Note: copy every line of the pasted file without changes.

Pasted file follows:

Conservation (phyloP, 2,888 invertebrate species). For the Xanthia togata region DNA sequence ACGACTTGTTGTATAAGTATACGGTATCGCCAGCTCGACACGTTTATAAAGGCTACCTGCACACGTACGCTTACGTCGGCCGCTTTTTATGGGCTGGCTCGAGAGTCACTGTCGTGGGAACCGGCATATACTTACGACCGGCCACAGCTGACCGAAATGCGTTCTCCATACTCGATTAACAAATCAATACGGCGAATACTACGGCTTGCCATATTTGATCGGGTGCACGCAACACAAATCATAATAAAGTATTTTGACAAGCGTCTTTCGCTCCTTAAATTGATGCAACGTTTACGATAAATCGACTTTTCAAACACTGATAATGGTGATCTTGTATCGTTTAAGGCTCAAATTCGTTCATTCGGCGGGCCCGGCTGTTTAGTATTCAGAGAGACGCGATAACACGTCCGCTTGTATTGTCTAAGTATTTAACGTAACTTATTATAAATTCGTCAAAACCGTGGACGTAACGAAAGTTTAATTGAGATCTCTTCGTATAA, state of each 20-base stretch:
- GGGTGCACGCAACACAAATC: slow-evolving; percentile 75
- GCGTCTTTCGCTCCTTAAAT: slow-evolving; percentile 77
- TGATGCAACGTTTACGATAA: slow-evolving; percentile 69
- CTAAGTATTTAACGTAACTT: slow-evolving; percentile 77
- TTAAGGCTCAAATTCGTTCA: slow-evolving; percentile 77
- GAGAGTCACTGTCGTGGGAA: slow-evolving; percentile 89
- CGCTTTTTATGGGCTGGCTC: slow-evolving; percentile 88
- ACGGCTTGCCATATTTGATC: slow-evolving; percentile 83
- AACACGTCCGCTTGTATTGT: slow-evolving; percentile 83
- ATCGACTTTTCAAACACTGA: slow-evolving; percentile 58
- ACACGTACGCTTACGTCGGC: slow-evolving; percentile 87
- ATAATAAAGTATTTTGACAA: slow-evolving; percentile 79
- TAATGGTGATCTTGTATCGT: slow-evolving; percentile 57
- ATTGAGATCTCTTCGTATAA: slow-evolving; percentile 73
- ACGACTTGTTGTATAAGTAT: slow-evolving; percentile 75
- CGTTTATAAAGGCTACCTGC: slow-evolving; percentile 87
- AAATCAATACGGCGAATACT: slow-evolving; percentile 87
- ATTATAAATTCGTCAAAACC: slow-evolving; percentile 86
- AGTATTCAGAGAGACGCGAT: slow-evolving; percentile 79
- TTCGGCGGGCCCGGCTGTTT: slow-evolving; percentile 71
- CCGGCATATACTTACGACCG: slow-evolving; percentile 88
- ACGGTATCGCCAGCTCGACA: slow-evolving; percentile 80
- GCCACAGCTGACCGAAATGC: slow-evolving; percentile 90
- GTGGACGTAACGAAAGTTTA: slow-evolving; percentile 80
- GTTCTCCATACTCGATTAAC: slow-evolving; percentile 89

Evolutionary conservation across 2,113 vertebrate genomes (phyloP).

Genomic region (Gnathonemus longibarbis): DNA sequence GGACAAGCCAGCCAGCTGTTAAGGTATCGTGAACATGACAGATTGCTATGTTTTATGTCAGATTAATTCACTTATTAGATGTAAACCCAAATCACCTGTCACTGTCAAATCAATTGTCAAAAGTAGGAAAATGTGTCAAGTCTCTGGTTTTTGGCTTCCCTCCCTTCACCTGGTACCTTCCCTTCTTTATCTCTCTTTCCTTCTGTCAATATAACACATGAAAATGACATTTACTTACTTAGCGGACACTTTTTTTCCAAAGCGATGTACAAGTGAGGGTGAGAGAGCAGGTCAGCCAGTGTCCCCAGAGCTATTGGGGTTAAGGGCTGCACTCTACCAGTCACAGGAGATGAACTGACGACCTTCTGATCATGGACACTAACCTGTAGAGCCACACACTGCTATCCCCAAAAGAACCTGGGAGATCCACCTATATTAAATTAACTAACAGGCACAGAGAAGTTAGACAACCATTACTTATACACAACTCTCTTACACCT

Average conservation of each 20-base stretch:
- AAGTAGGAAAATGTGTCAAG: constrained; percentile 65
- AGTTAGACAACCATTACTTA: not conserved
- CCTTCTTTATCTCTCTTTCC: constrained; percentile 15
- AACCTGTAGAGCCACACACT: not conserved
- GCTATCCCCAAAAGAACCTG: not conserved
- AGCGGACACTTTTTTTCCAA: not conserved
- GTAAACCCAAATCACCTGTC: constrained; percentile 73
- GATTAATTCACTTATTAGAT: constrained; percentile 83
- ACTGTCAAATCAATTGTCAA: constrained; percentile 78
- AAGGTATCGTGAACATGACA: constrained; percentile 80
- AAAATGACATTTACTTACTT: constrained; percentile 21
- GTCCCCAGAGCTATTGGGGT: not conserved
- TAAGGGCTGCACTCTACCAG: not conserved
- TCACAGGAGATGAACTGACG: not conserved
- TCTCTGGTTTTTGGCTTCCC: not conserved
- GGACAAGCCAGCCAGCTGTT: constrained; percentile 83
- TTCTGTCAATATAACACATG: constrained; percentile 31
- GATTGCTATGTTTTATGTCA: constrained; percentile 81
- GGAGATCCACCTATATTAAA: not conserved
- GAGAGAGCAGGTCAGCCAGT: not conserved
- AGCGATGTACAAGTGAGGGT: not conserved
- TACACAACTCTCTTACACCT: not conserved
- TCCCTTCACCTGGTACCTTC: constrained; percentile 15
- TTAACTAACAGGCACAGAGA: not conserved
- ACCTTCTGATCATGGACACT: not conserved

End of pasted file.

Conservation (phyloP, 2,888 invertebrate species). For the Xanthia togata region DNA sequence ACGACTTGTTGTATAAGTATACGGTATCGCCAGCTCGACACGTTTATAAAGGCTACCTGCACACGTACGCTTACGTCGGCCGCTTTTTATGGGCTGGCTCGAGAGTCACTGTCGTGGGAACCGGCATATACTTACGACCGGCCACAGCTGACCGAAATGCGTTCTCCATACTCGATTAACAAATCAATACGGCGAATACTACGGCTTGCCATATTTGATCGGGTGCACGCAACACAAATCATAATAAAGTATTTTGACAAGCGTCTTTCGCTCCTTAAATTGATGCAACGTTTACGATAAATCGACTTTTCAAACACTGATAATGGTGATCTTGTATCGTTTAAGGCTCAAATTCGTTCATTCGGCGGGCCCGGCTGTTTAGTATTCAGAGAGACGCGATAACACGTCCGCTTGTATTGTCTAAGTATTTAACGTAACTTATTATAAATTCGTCAAAACCGTGGACGTAACGAAAGTTTAATTGAGATCTCTTCGTATAA, state of each 20-base stretch:
- GGGTGCACGCAACACAAATC: slow-evolving; percentile 75
- GCGTCTTTCGCTCCTTAAAT: slow-evolving; percentile 77
- TGATGCAACGTTTACGATAA: slow-evolving; percentile 69
- CTAAGTATTTAACGTAACTT: slow-evolving; percentile 77
- TTAAGGCTCAAATTCGTTCA: slow-evolving; percentile 77
- GAGAGTCACTGTCGTGGGAA: slow-evolving; percentile 89
- CGCTTTTTATGGGCTGGCTC: slow-evolving; percentile 88
- ACGGCTTGCCATATTTGATC: slow-evolving; percentile 83
- AACACGTCCGCTTGTATTGT: slow-evolving; percentile 83
- ATCGACTTTTCAAACACTGA: slow-evolving; percentile 58
- ACACGTACGCTTACGTCGGC: slow-evolving; percentile 87
- ATAATAAAGTATTTTGACAA: slow-evolving; percentile 79
- TAATGGTGATCTTGTATCGT: slow-evolving; percentile 57
- ATTGAGATCTCTTCGTATAA: slow-evolving; percentile 73
- ACGACTTGTTGTATAAGTAT: slow-evolving; percentile 75
- CGTTTATAAAGGCTACCTGC: slow-evolving; percentile 87
- AAATCAATACGGCGAATACT: slow-evolving; percentile 87
- ATTATAAATTCGTCAAAACC: slow-evolving; percentile 86
- AGTATTCAGAGAGACGCGAT: slow-evolving; percentile 79
- TTCGGCGGGCCCGGCTGTTT: slow-evolving; percentile 71
- CCGGCATATACTTACGACCG: slow-evolving; percentile 88
- ACGGTATCGCCAGCTCGACA: slow-evolving; percentile 80
- GCCACAGCTGACCGAAATGC: slow-evolving; percentile 90
- GTGGACGTAACGAAAGTTTA: slow-evolving; percentile 80
- GTTCTCCATACTCGATTAAC: slow-evolving; percentile 89

Evolutionary conservation across 2,113 vertebrate genomes (phyloP).

Genomic region (Gnathonemus longibarbis): DNA sequence GGACAAGCCAGCCAGCTGTTAAGGTATCGTGAACATGACAGATTGCTATGTTTTATGTCAGATTAATTCACTTATTAGATGTAAACCCAAATCACCTGTCACTGTCAAATCAATTGTCAAAAGTAGGAAAATGTGTCAAGTCTCTGGTTTTTGGCTTCCCTCCCTTCACCTGGTACCTTCCCTTCTTTATCTCTCTTTCCTTCTGTCAATATAACACATGAAAATGACATTTACTTACTTAGCGGACACTTTTTTTCCAAAGCGATGTACAAGTGAGGGTGAGAGAGCAGGTCAGCCAGTGTCCCCAGAGCTATTGGGGTTAAGGGCTGCACTCTACCAGTCACAGGAGATGAACTGACGACCTTCTGATCATGGACACTAACCTGTAGAGCCACACACTGCTATCCCCAAAAGAACCTGGGAGATCCACCTATATTAAATTAACTAACAGGCACAGAGAAGTTAGACAACCATTACTTATACACAACTCTCTTACACCT

Average conservation of each 20-base stretch:
- AAGTAGGAAAATGTGTCAAG: constrained; percentile 65
- AGTTAGACAACCATTACTTA: not conserved
- CCTTCTTTATCTCTCTTTCC: constrained; percentile 15
- AACCTGTAGAGCCACACACT: not conserved
- GCTATCCCCAAAAGAACCTG: not conserved
- AGCGGACACTTTTTTTCCAA: not conserved
- GTAAACCCAAATCACCTGTC: constrained; percentile 73
- GATTAATTCACTTATTAGAT: constrained; percentile 83
- ACTGTCAAATCAATTGTCAA: constrained; percentile 78
- AAGGTATCGTGAACATGACA: constrained; percentile 80
- AAAATGACATTTACTTACTT: constrained; percentile 21
- GTCCCCAGAGCTATTGGGGT: not conserved
- TAAGGGCTGCACTCTACCAG: not conserved
- TCACAGGAGATGAACTGACG: not conserved
- TCTCTGGTTTTTGGCTTCCC: not conserved
- GGACAAGCCAGCCAGCTGTT: constrained; percentile 83
- TTCTGTCAATATAACACATG: constrained; percentile 31
- GATTGCTATGTTTTATGTCA: constrained; percentile 81
- GGAGATCCACCTATATTAAA: not conserved
- GAGAGAGCAGGTCAGCCAGT: not conserved
- AGCGATGTACAAGTGAGGGT: not conserved
- TACACAACTCTCTTACACCT: not conserved
- TCCCTTCACCTGGTACCTTC: constrained; percentile 15
- TTAACTAACAGGCACAGAGA: not conserved
- ACCTTCTGATCATGGACACT: not conserved